PSYCHIATRIC:  patient has no history of depression but needs social support and a lot of encouragement to deal with disease process. Strong family ties present.

 

ENDOCRINOLOGIC: No reports of sweating, cold or heat intolerance. No polyuria or polydipsia. Lactose intolerance present

Differential Diagnosis for Rash

Urticaria

Urticaria (hives) is a pruritic, often immune-mediated skin eruption of well-circumscribed wheals on an erythematous base as cited by (Wanderer, 2000). Urticaria is the consequence of a mast cell release of mediators that increase vascular permeability, which leads to extravasation into the skin of protein-rich fluid from small blood vessels, usually post capillary venules. It is estimated that up to one fifth of the population will experience an urticarial episode and women are more likely to be affected than men however menstrual cycle can predispose a woman to urticarial or other erythematous rash especially, during the premenstrual time period. The condition could worsen three to 10 days prior to the onset of menses.  Most chronic urticaria resolves within 1 year, although persistent ones occurs in approximately 10% of cases. Many mechanisms have been implicated, and much remains incompletely understood, but mast cell activation is usually the final common pathway. Precipitants range from physical stimuli to autoimmune mechanisms. Heat, fever, emotional stress, alcohol, and premenstrual state. All of these stated precipitants can exacerbate urticaria, independent of the specific pathophysiology. Additional precipitants and mediators of the urticarial reaction are constantly being identified. The localized accumulation of fluid produces the characteristic edematous, erythematous, well-circumscribed itchy wheals, which blanch on pressure, range in size from a few millimeters to several centimeters, and manifests with serpiginous borders. Individual lesions may persist for 12 to 24 hours, but most resolve spontaneously much sooner. NR 509 week 2

Laboratory work: history is the most useful component of the evaluation and yields clues to an underlying cause or precipitant far more often than does the physical examination or laboratory studies.

Treatment

Antihistamines provide excellent symptomatic control. The H1blockers, such as hydroxyzine (10 to 25 mg daily at bedtime) and diphenhydramine (25 to 50 mg daily at bedtime), have been the mainstay of antihistamine therapy depending on the severity. These medications are inexpensive and effective but have a sedating effect. The non-sedating H1 blockers (e.g., fexofenadine 60 mg or cetirizine 10 mg every morning) are also effective and are better tolerated for daytime use. It is often best to use a non-sedating antihistamine during the day and a more sedating agent at night. Chlorpheniramine and diphenhydramine are useful alternatives for nighttime use because they are available over the counter and are less expensive.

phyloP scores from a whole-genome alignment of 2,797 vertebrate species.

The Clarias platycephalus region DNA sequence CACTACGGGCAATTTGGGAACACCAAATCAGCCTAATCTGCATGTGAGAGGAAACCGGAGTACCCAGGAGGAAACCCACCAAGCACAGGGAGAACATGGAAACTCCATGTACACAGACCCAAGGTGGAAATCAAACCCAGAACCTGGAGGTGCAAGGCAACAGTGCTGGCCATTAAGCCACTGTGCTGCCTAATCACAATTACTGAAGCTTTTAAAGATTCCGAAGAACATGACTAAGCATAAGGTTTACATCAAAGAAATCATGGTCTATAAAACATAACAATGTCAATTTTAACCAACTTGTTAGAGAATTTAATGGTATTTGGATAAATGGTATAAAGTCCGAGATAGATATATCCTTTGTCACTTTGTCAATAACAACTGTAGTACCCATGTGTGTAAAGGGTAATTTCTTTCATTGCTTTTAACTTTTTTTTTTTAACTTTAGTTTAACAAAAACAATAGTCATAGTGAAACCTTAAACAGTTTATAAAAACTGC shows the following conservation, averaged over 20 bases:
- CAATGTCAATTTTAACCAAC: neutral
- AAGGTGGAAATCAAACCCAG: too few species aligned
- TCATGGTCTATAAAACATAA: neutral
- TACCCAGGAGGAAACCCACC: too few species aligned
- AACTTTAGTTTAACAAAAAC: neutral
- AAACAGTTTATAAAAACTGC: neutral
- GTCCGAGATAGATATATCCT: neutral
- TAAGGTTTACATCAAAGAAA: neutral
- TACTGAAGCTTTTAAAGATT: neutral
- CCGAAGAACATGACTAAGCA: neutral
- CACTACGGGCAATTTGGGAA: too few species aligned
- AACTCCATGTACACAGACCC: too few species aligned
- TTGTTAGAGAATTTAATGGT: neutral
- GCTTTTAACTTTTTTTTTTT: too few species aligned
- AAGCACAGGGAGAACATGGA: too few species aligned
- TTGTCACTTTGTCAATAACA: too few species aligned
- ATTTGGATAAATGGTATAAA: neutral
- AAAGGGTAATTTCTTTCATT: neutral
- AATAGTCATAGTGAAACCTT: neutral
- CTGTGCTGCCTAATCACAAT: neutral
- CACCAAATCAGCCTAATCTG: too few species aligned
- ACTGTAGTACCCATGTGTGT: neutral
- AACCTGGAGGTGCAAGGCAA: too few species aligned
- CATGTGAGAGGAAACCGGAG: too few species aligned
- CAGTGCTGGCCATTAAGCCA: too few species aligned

Ulcerative colitis (UC) is an inflammatory bowel disease (IBD). Of the large intestine that affects the mucosal layer beginning in the rectum and colon and spreading into the adjacent tissue. Although the exact etiology of UC is unclear, it appears to be the result of an abnormal inflammatory response to intestinal microbes in genetically susceptible individuals. Predominant symptoms of UC are frequent and bloody diarrhea, cramping, abdominal tenderness, rectal bleeding, and intermittent tenesmus (i.e., straining or feeling urgency to defecate without a productive bowel movement). Severe disease is indicated by bloody or nocturnal diarrhea, weight loss, and low energy levels. Pallor, constipation, anorexia, severe weight loss, fever, vomiting, dehydration, tachycardia, and extra intestinal disease manifestations can be present. Ulcerative Colitis sufferer’s relapses or goes into remission sometimes. Mild UC is characterized by < 4 bowel movements per day with or without blood, no signs of toxicity, and normal erythrocyte sedimentation rate (ESR). Moderate UC is characterized by > 4 bowel movements per day and minimal signs of toxicity. In severe disease, bowel movements are more frequent (> 6/day) and there is evidence of toxicity, such as fever, tachycardia, anemia, and elevated ESR. NR 509 week 2. Extra intestinal disease affects 10–15% of patients with UC and can involve the joints, skin, mouth, and eyes, or manifest as liver disease, gallstones, kidney stones, peptic ulcer disease, osteoporosis, mal-absorption, amyloidosis, or thromboembolic disease. Possible complications include perforation, pseudo-polyps, toxic mega-colon, colorectal cancer (CRC), skin disorders, arthritis, lung disease, thromboembolism, and hemolytic anemia. UC is diagnosed based on patient history, physical examination, laboratory testing, radiography, and colonoscopy.  9–12 new cases per 100,000 persons diagnosed each year. Age at onset of UC shows a bimodal distribution with a large peak between 15 and 35 years of age Clinical management is focused on early recognition and resolution of severe attacks, achievement and maintenance of remission with medication, enhancement of patient quality of life, and reduction of CRC risk as cited by (Domagalski, 2017).